Cecil Roberts, president of United Mine Workers of America, is expected to tell a Senate subcommittee today that the mine tragedy actually started in June when the federal Mine Safety and Health Administration approved a plan to use a risky process called retreat mining.
"Make no mistake about it, this disaster was not an act of God, but an act of man," Roberts will say, according to prepared testimony obtained by The Salt Lake Tribune. "It was preventable."
Roberts' scathing remarks clash with mine co-owner Robert Murray's repeated comment that the miners' fates were in the "Lord's hands," and that the tragedy was triggered in what he called the "evil mountain" by an earthquake - a claim seismologists dispute. Murray, founder and head of Murray Energy Corp., declined an invitation to appear before the subcommittee.
A Senate subcommittee today will take an initial look at the Crandall Canyon mine disaster, eyeing several aspects of the tunnel collapse, the rescue efforts and broader issues of whether federal regulators were doing enough to protect mine workers.
It's the first of what is expected to be a series of probes into the Utah mine tragedy last month. Three separate congressional committees are looking into the deadly collapse, as a well as a new Utah panel and a commission appointed by the Labor Department secretary. MSHA has just begun its review.
Dirk Fillpot, an MSHA spokesman, said most members of the team appointed to investigate the Crandall Canyon mine disaster were traveling Tuesday to Utah. Their probe is expected to begin today.
Fillpot was unable to provide details on the itinerary MSHA investigators will follow, but noted that MSHA has an "Accident/Illness Investigation Handbook" that documents procedures to be followed.
The Inspector General's Office of the Labor Department also confirmed Tuesday it is launching its own probe of MSHA's actions in regard to the mine disaster.
An official of a mining association is expected to testify that the industry supported "strong new mine safety legislation" last year and that mine owners want to return to a path it was on previously when facts showed a steady reduction in deaths and serious injuries, according to the National Mining Association.
Bruce Watzman, vice president of the NMA, plans to signal an openness to more investment in mine safety equipment and training.
"Fatalities are tragic," says Luke Popovich, a spokesman for the trade group. "But failing to learn from them - and failing to act on what we learn - would be inexcusable. We must not let that happen."
The head of the Mine Safety and Health Administration, Richard Stickler, also will testify before the subcommittee along with J. Davitt McAteer, a former director of MSHA.
Sen. Tom Harkin, D-Iowa, the chairman of the Senate Appropriations subcommittee on Labor, Health and Human Services, Education and Related Agencies - which held two hearings on the Sago mine disaster last year and in January - says sadly, the committee is back holding another hearing on another mine tragedy.
The fact rescuers had to drill seven unsuccessful holes to try and find the trapped miners raises the question of why there is not technology implemented to communicate and track underground miners, Harkin says.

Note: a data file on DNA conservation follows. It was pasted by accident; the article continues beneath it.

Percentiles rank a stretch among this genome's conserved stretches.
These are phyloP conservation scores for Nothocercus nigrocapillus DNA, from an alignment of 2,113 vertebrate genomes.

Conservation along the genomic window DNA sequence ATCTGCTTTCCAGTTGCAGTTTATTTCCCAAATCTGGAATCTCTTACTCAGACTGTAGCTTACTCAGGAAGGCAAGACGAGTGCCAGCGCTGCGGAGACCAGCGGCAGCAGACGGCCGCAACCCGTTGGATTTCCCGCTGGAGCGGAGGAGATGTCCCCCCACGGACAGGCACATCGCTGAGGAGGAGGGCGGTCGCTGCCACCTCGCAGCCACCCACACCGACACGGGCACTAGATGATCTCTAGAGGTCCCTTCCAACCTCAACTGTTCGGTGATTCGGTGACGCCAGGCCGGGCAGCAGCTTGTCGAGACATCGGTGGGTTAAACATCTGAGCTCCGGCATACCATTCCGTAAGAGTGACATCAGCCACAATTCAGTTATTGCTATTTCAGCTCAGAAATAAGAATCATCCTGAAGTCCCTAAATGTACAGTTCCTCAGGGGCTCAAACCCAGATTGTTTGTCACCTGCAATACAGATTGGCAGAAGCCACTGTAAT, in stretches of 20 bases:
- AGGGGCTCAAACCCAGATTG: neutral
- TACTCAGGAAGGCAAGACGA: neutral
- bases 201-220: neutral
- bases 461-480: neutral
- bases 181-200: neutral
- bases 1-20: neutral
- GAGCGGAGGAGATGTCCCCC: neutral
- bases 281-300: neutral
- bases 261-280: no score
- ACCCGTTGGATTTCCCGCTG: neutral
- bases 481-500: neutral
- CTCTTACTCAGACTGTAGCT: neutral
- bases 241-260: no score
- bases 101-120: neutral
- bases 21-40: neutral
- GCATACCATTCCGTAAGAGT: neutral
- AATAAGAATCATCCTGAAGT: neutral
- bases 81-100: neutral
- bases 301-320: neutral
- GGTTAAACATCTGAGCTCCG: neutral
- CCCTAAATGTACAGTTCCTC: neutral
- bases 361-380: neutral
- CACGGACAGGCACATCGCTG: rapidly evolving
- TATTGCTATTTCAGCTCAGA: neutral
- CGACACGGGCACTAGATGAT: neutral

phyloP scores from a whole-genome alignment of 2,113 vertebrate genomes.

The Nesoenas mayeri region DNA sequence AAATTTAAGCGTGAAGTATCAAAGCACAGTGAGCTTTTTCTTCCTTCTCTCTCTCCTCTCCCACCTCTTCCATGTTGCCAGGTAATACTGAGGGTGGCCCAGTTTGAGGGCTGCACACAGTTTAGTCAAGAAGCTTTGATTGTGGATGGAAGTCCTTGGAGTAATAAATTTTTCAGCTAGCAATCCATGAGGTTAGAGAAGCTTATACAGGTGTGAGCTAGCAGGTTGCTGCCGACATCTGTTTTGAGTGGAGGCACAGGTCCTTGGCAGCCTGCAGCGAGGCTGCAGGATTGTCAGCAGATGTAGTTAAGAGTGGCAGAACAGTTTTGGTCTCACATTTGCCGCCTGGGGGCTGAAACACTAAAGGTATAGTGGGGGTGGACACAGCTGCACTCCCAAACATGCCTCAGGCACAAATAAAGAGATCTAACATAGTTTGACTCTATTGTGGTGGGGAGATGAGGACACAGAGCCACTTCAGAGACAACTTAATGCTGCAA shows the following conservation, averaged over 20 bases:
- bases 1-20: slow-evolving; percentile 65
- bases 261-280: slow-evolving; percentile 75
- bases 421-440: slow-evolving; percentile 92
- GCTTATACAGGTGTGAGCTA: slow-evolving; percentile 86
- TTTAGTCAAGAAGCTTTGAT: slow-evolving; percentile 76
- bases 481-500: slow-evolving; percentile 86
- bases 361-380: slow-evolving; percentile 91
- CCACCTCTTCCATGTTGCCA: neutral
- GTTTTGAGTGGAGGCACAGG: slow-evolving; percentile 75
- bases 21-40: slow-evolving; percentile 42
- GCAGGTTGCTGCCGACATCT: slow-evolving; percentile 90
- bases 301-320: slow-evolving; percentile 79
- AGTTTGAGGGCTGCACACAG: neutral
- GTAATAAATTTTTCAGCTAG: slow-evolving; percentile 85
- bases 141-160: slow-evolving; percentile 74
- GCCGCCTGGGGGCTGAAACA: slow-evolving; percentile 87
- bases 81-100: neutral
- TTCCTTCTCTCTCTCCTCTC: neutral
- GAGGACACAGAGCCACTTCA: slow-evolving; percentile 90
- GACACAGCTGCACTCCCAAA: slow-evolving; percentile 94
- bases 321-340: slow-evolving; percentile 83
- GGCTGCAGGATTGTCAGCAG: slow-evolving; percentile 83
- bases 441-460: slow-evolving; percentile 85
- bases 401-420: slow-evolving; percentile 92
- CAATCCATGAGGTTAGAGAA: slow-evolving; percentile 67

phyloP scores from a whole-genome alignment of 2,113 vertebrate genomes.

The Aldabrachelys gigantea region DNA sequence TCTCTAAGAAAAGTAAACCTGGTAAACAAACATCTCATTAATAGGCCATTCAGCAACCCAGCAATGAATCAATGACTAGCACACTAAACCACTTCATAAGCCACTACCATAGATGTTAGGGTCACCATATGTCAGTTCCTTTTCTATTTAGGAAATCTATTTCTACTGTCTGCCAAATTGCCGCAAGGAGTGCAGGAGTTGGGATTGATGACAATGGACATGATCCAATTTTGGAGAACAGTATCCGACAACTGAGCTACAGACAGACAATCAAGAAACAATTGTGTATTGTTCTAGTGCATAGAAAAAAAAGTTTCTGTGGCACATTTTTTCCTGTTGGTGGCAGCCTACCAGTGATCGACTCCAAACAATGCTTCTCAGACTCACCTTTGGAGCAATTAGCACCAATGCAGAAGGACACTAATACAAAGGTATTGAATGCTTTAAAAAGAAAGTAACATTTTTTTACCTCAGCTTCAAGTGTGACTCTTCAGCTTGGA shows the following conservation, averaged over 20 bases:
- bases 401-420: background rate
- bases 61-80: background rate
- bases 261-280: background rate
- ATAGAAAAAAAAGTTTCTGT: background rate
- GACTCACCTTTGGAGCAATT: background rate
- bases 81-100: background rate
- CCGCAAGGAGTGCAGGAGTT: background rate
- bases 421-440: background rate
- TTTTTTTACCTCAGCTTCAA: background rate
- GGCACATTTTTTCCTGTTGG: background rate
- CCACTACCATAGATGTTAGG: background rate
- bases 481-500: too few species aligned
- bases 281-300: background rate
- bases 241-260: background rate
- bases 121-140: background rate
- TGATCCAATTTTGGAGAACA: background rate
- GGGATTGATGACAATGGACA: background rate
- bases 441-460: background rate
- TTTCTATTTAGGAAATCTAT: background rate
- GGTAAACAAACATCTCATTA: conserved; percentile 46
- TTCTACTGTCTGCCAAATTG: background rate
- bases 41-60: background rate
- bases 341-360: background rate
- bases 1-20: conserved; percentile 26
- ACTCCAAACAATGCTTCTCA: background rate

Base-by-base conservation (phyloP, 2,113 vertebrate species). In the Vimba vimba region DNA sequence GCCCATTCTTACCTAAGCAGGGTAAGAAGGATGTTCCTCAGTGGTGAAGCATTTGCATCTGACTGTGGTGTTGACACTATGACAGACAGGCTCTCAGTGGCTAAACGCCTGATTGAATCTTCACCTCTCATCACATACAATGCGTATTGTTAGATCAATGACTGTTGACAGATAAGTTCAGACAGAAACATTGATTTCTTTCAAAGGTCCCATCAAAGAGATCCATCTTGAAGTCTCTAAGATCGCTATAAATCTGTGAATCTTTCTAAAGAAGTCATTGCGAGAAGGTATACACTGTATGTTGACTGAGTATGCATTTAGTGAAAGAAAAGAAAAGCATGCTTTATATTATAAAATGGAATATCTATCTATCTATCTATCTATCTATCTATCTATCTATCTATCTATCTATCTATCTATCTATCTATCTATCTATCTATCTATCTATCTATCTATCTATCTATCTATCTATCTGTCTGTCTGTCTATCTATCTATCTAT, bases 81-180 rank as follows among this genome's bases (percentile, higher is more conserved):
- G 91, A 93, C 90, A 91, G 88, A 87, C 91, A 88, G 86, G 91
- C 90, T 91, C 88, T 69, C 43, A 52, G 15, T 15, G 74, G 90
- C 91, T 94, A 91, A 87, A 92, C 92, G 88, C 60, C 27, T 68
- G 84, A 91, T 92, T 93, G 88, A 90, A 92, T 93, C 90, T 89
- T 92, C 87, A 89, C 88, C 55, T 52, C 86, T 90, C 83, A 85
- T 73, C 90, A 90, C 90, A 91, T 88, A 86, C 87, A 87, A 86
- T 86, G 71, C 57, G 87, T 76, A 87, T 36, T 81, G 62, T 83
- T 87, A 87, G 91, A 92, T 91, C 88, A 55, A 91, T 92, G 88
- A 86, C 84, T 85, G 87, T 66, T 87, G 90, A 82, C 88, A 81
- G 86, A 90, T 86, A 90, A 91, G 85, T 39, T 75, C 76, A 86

"We owe it to our mining families to do everything in our power to get this done right and make sure every miner returns home safely at the end of their work day," Harkin said in a statement Tuesday.
Committee staffers say the goal of the hearing is to "understand MSHA's role in response to the disaster," and how the agency's approval of the mine plan and inspections of it relate to the disaster.
The query will look at what happened leading up to the disaster, a committee aide said, because, "Obviously you can't do oversight of MSHA without looking at the whole picture."
Sen. Orrin Hatch, R-Utah, who does not sit on the Appropriations Committee, plans to attend the hearing anyway, as does his Senate colleague Bob Bennett of Utah, who is a member of the full committee.
Bennett says he does not have any "silver-bullet questions" to ask but wants to find out what did MSHA know and when did the agency know it.
In particular, Bennett said as he visited the mine last week, two days after the disaster, there was a unanimous - "and not just unanimous, but emphatic" - decision to cease rescue efforts until the seismic activity had settled. Yet the effort continued. So, "What told you that seismic activity had stopped?" Bennett asked.
Kevin Stricklin, head of MSHA's coal mine safety division, said previously he was in every meeting and did not recall any unanimous decision not to send rescuers back in.
* Tribune reporters MIKE GORRELL and ROBERT GEHRKE contributed to this story.
Today's Senate hearing will address several issues raised in the wake of the disaster, including:
* The decision to continue rescue operations;
* A March incident in the mine that may have signaled potential problems;
* The choice to let news media and family members into the mine during rescue operations;
* The handling of news briefings;
* The implementation of last year's MINER Act, heralded as the biggest breakthrough in mine safety in 30 years.